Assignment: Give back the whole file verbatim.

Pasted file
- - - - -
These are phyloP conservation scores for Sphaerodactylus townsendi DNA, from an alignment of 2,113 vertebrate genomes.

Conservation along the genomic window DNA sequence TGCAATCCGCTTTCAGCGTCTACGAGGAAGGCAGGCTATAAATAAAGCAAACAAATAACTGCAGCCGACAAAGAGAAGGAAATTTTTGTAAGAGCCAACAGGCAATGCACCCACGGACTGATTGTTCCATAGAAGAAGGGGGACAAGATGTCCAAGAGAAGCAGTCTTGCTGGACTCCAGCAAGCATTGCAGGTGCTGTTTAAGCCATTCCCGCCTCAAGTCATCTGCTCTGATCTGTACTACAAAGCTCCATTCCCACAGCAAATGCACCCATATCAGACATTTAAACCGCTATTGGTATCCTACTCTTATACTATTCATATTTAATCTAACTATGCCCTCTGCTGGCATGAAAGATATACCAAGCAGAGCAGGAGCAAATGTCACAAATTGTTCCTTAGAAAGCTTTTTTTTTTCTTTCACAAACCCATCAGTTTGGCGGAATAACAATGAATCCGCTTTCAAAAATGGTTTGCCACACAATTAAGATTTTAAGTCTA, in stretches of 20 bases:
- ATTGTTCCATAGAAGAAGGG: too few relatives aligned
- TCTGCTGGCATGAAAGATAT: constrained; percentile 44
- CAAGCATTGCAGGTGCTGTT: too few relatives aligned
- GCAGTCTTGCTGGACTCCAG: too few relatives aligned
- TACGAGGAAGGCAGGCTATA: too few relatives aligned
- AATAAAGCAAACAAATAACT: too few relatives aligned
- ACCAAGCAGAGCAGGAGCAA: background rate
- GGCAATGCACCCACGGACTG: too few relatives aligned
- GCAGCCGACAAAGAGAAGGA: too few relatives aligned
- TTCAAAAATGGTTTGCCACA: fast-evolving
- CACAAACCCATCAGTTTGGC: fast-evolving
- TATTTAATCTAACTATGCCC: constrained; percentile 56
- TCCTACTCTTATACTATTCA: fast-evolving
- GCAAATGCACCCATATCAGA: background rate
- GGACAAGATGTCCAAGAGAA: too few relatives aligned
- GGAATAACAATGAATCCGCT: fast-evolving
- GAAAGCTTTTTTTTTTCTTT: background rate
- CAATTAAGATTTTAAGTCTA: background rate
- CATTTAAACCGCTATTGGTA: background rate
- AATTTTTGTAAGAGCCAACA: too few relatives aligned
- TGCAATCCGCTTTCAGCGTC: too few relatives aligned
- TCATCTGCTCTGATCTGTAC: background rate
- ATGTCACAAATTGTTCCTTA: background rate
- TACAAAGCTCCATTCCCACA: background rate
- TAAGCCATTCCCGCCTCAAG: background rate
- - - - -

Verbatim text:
These are phyloP conservation scores for Sphaerodactylus townsendi DNA, from an alignment of 2,113 vertebrate genomes.

Conservation along the genomic window DNA sequence TGCAATCCGCTTTCAGCGTCTACGAGGAAGGCAGGCTATAAATAAAGCAAACAAATAACTGCAGCCGACAAAGAGAAGGAAATTTTTGTAAGAGCCAACAGGCAATGCACCCACGGACTGATTGTTCCATAGAAGAAGGGGGACAAGATGTCCAAGAGAAGCAGTCTTGCTGGACTCCAGCAAGCATTGCAGGTGCTGTTTAAGCCATTCCCGCCTCAAGTCATCTGCTCTGATCTGTACTACAAAGCTCCATTCCCACAGCAAATGCACCCATATCAGACATTTAAACCGCTATTGGTATCCTACTCTTATACTATTCATATTTAATCTAACTATGCCCTCTGCTGGCATGAAAGATATACCAAGCAGAGCAGGAGCAAATGTCACAAATTGTTCCTTAGAAAGCTTTTTTTTTTCTTTCACAAACCCATCAGTTTGGCGGAATAACAATGAATCCGCTTTCAAAAATGGTTTGCCACACAATTAAGATTTTAAGTCTA, in stretches of 20 bases:
- ATTGTTCCATAGAAGAAGGG: too few relatives aligned
- TCTGCTGGCATGAAAGATAT: constrained; percentile 44
- CAAGCATTGCAGGTGCTGTT: too few relatives aligned
- GCAGTCTTGCTGGACTCCAG: too few relatives aligned
- TACGAGGAAGGCAGGCTATA: too few relatives aligned
- AATAAAGCAAACAAATAACT: too few relatives aligned
- ACCAAGCAGAGCAGGAGCAA: background rate
- GGCAATGCACCCACGGACTG: too few relatives aligned
- GCAGCCGACAAAGAGAAGGA: too few relatives aligned
- TTCAAAAATGGTTTGCCACA: fast-evolving
- CACAAACCCATCAGTTTGGC: fast-evolving
- TATTTAATCTAACTATGCCC: constrained; percentile 56
- TCCTACTCTTATACTATTCA: fast-evolving
- GCAAATGCACCCATATCAGA: background rate
- GGACAAGATGTCCAAGAGAA: too few relatives aligned
- GGAATAACAATGAATCCGCT: fast-evolving
- GAAAGCTTTTTTTTTTCTTT: background rate
- CAATTAAGATTTTAAGTCTA: background rate
- CATTTAAACCGCTATTGGTA: background rate
- AATTTTTGTAAGAGCCAACA: too few relatives aligned
- TGCAATCCGCTTTCAGCGTC: too few relatives aligned
- TCATCTGCTCTGATCTGTAC: background rate
- ATGTCACAAATTGTTCCTTA: background rate
- TACAAAGCTCCATTCCCACA: background rate
- TAAGCCATTCCCGCCTCAAG: background rate